Most of the big shore places were closed now and there were hardly any lights except the shadowy, moving glow of a ferryboat across the Sound. And as the moon rose higher the inessential houses began to melt away until gradually I became aware of the old island here that flowered once for Dutch sailors' eyes-a fresh, green breast of the new world. Its vanished trees, the trees that had made way for Gatsby's house, had once pandered in whispers to the last and greatest of all human dreams; for a transitory enchanted moment man must have held his breath in the presence of this continent, compelled into an aesthetic contemplation he neither understood nor desired, face to face for the last time in history with something commensurate to his capacity for wonder.
And as I sat there brooding on the old, unknown world, I thought of Gatsby's wonder when he first picked out the green light at the end of Daisy's dock. He had come a long way to this blue lawn, and his dream must have seemed so close that he could hardly fail to grasp it. He did not know that it was already behind him, somewhere back in that vast obscurity beyond the city, where the dark fields of the republic rolled on under the night.
Gatsby believed in the green light, the orgastic future that year by year recedes before us. It eluded us then, but that's no matter-to-morrow we will run faster, stretch out our arms farther ... And one fine morning —
So we beat on, boats against the current, borne back ceaselessly into the past.
Before I answer the big structural question-where did that ending come from, and how does it fit in with the whole? — I want to spend some time with its fine details, an X-ray reading meant to discover some of the strategic treasures inside, treasures that could brighten the work space of any writer.
COMMON OBJECTS WITH DEEP MEANINGS
One of my first great literature teachers was a Catholic priest named Bernard Horst, who taught us two key lessons that have stuck with me since high school. "Boys," he said during a reading of a Robert Frost poem, "sometimes a wall is more than a wall. Sometimes it's a symbol." But when we started seeing symbols everywhere, he cautioned: "Careful, boys: a symbol need not be a cymbal."
So is that ferryboat out on Long Island Sound a symbol? If so, it does not crash or sizzle in our consciousness like a drummer's cymbal in a jazz band. That ferryboat is much more subtle stuff-a half symbol, perhaps, or maybe just a normal object that in the context of the story is fraught with connotation.
Rides on ferries remain part of the life of many who live on Long Island and in the New York City metropolitan area. The Staten Island Ferry may be the most famous, but ferryboats still carry passengers across the Long Island Sound from towns such as Port Jefferson and Orient Point to places in Connecticut.
The problem that confronts the curious reader, of course, is that the ferryboat is also an ancient literary type. In Greek and Roman mythology-and in Dante's Inferno-the dead (and sometimes the living) travel via ferry down into the underworld, also known as Hades, or hell. The ferryman has a name, Charon, and, if you pay him, he will carry you in his boat across the river Styx, which divides the world of the living from the world of the dead. In ancient Greece, coins were placed in the mouth or on the eyes of a dead person to provide "cab fare" for the journey into the next world.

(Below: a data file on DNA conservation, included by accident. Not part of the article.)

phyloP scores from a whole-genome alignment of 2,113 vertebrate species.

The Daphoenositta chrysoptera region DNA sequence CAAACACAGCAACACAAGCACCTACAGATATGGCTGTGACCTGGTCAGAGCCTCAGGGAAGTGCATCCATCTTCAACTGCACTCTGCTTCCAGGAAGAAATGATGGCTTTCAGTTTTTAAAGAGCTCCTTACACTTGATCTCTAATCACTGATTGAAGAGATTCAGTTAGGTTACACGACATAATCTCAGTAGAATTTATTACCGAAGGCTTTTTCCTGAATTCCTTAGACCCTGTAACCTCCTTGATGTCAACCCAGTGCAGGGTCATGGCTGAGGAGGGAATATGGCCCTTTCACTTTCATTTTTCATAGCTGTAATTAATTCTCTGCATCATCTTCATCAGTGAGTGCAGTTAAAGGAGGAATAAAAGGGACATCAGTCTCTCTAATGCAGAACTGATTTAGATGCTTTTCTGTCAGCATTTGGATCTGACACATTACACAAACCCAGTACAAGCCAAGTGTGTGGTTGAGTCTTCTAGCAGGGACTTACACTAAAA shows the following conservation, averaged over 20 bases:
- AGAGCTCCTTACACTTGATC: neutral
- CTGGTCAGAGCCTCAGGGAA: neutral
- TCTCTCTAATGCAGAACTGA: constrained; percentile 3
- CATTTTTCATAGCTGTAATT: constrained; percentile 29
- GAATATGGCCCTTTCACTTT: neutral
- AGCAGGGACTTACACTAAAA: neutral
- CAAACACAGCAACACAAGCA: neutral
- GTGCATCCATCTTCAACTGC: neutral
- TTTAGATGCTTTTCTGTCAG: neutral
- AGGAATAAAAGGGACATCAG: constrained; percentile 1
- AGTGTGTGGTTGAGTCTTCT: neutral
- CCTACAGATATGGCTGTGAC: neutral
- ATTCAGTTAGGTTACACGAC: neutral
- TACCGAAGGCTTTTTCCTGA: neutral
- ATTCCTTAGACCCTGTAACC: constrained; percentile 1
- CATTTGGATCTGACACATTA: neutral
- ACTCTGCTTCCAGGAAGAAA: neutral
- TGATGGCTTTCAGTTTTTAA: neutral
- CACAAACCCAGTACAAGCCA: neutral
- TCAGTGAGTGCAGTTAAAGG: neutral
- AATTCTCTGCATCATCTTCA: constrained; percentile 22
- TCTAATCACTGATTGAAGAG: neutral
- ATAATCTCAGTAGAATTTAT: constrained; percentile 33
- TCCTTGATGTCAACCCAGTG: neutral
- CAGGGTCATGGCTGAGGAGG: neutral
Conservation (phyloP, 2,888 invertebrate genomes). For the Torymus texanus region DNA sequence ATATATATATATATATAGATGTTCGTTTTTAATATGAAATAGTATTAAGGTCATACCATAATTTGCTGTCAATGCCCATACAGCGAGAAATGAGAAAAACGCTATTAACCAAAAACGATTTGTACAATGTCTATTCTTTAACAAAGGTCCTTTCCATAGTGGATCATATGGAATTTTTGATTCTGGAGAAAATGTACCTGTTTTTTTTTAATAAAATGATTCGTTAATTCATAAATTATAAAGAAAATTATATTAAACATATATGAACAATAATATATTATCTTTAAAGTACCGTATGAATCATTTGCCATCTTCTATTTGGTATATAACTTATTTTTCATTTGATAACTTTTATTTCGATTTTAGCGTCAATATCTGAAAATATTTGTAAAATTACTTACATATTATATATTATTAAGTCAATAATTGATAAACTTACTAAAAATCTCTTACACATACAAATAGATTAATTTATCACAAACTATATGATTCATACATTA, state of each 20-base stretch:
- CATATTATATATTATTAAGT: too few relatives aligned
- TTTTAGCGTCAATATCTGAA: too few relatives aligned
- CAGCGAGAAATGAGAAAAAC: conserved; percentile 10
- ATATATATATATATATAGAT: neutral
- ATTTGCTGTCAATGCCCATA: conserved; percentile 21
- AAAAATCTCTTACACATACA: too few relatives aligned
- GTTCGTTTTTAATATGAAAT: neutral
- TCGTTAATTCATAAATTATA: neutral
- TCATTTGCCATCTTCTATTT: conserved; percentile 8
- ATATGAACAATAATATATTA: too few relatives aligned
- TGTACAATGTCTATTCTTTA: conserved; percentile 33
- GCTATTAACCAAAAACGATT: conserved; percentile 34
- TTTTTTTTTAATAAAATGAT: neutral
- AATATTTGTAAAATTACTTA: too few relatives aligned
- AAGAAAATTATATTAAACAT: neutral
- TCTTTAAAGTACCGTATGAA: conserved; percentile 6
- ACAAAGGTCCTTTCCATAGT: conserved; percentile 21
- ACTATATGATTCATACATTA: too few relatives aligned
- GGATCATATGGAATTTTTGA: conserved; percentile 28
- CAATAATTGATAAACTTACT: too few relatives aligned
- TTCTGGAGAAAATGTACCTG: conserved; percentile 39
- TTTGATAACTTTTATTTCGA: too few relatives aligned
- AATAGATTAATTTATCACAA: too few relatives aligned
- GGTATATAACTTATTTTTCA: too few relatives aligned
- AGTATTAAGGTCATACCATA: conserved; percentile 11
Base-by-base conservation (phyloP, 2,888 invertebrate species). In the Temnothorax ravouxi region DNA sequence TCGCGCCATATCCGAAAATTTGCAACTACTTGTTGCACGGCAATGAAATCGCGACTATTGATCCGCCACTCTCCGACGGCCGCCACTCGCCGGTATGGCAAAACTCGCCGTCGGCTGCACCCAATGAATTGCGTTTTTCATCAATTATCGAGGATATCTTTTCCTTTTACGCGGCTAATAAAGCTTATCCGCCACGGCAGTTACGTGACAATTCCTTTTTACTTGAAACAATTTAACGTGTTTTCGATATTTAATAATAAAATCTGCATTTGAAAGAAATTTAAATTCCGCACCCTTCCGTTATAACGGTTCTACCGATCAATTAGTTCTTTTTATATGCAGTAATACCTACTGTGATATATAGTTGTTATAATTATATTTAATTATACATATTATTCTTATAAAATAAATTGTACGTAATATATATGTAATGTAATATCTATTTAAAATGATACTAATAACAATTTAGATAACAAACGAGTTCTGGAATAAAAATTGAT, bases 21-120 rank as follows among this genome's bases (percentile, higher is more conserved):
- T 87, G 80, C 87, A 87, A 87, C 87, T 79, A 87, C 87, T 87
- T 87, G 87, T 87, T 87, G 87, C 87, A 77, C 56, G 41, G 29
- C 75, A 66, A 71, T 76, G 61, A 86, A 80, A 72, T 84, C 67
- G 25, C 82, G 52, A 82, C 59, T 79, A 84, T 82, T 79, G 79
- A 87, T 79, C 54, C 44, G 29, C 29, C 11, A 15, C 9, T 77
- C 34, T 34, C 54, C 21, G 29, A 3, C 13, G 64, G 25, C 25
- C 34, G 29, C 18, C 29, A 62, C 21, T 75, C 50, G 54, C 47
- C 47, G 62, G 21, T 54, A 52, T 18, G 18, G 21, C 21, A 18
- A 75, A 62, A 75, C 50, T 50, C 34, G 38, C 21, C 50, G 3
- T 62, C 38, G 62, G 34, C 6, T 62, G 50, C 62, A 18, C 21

In other legends a dead hero-King Arthur, for instance — is placed on a boat, loaded with riches for the next world, then buried or cast off to sea.
Let's remember what precedes this passage: the murder of Gatsby and a depressing funeral, attended by a handful of people. The appearance of the ferryboat at the beginning of this passage strikes a somber note. It denotes, then connotes, a journey through darkness, the end of life as we know it, followed by transport into an uncertain future.
Islands are celebrated in life and in literature, perhaps because great cultural centers-Japan, England, and Manhattan-are islands. Think of all the jokes and riddles and stories you know about being lost or abandoned on a desert island, from Robinson Crusoe to Gilligan's Island. Think Treasure Island. Think Lord of the Flies. And remember that, according to John Donne, no man-or woman-is an island.
Islands are natural microcosms, little worlds inhabited by a limited number of players, whose actions, values, and behaviors come to represent universal conflicts. Long Island is a very distinctive island shaped like a fish, more than one hundred miles long and twenty miles wide. It takes up most of the distance between the Empire State Building and the Montauk lighthouse. It is so big, in fact, that it does not serve as much of a small symbolic universe for Fitzgerald. His preference is to go smaller, not with one but two miniaturized worlds in conflict: East Egg and West Egg, where old — money and new — money interests clash.